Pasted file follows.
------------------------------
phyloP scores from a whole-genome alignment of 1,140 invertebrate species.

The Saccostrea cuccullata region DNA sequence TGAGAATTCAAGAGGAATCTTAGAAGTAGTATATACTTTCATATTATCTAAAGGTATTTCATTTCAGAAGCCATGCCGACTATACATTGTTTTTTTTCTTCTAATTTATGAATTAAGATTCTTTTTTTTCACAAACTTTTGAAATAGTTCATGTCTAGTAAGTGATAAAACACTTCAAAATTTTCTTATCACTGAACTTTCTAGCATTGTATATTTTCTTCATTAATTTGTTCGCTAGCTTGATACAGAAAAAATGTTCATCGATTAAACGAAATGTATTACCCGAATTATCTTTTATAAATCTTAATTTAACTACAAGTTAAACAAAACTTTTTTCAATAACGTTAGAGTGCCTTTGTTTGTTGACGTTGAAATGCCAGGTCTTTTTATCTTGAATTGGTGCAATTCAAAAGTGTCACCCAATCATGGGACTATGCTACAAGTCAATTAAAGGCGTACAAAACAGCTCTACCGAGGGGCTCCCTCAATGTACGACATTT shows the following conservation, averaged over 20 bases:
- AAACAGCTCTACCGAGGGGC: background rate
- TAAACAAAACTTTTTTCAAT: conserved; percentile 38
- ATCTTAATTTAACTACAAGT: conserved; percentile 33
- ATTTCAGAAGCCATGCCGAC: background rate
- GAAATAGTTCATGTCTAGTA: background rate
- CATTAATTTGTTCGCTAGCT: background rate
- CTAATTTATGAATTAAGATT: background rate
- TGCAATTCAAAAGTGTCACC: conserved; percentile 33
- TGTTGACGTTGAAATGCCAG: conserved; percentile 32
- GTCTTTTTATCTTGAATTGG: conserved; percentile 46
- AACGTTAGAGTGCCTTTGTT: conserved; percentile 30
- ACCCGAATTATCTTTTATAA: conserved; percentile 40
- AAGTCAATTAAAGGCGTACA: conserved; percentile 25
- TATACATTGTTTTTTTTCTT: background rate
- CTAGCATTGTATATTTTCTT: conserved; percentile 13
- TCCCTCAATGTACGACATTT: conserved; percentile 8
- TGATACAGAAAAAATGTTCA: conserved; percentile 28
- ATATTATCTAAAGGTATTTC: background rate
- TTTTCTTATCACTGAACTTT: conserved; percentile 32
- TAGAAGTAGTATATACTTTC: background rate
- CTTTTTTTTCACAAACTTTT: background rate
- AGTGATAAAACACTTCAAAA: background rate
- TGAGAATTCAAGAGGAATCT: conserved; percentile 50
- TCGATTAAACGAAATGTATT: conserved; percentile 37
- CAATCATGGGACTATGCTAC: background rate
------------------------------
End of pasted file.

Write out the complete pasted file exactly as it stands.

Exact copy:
phyloP scores from a whole-genome alignment of 1,140 invertebrate species.

The Saccostrea cuccullata region DNA sequence TGAGAATTCAAGAGGAATCTTAGAAGTAGTATATACTTTCATATTATCTAAAGGTATTTCATTTCAGAAGCCATGCCGACTATACATTGTTTTTTTTCTTCTAATTTATGAATTAAGATTCTTTTTTTTCACAAACTTTTGAAATAGTTCATGTCTAGTAAGTGATAAAACACTTCAAAATTTTCTTATCACTGAACTTTCTAGCATTGTATATTTTCTTCATTAATTTGTTCGCTAGCTTGATACAGAAAAAATGTTCATCGATTAAACGAAATGTATTACCCGAATTATCTTTTATAAATCTTAATTTAACTACAAGTTAAACAAAACTTTTTTCAATAACGTTAGAGTGCCTTTGTTTGTTGACGTTGAAATGCCAGGTCTTTTTATCTTGAATTGGTGCAATTCAAAAGTGTCACCCAATCATGGGACTATGCTACAAGTCAATTAAAGGCGTACAAAACAGCTCTACCGAGGGGCTCCCTCAATGTACGACATTT shows the following conservation, averaged over 20 bases:
- AAACAGCTCTACCGAGGGGC: background rate
- TAAACAAAACTTTTTTCAAT: conserved; percentile 38
- ATCTTAATTTAACTACAAGT: conserved; percentile 33
- ATTTCAGAAGCCATGCCGAC: background rate
- GAAATAGTTCATGTCTAGTA: background rate
- CATTAATTTGTTCGCTAGCT: background rate
- CTAATTTATGAATTAAGATT: background rate
- TGCAATTCAAAAGTGTCACC: conserved; percentile 33
- TGTTGACGTTGAAATGCCAG: conserved; percentile 32
- GTCTTTTTATCTTGAATTGG: conserved; percentile 46
- AACGTTAGAGTGCCTTTGTT: conserved; percentile 30
- ACCCGAATTATCTTTTATAA: conserved; percentile 40
- AAGTCAATTAAAGGCGTACA: conserved; percentile 25
- TATACATTGTTTTTTTTCTT: background rate
- CTAGCATTGTATATTTTCTT: conserved; percentile 13
- TCCCTCAATGTACGACATTT: conserved; percentile 8
- TGATACAGAAAAAATGTTCA: conserved; percentile 28
- ATATTATCTAAAGGTATTTC: background rate
- TTTTCTTATCACTGAACTTT: conserved; percentile 32
- TAGAAGTAGTATATACTTTC: background rate
- CTTTTTTTTCACAAACTTTT: background rate
- AGTGATAAAACACTTCAAAA: background rate
- TGAGAATTCAAGAGGAATCT: conserved; percentile 50
- TCGATTAAACGAAATGTATT: conserved; percentile 37
- CAATCATGGGACTATGCTAC: background rate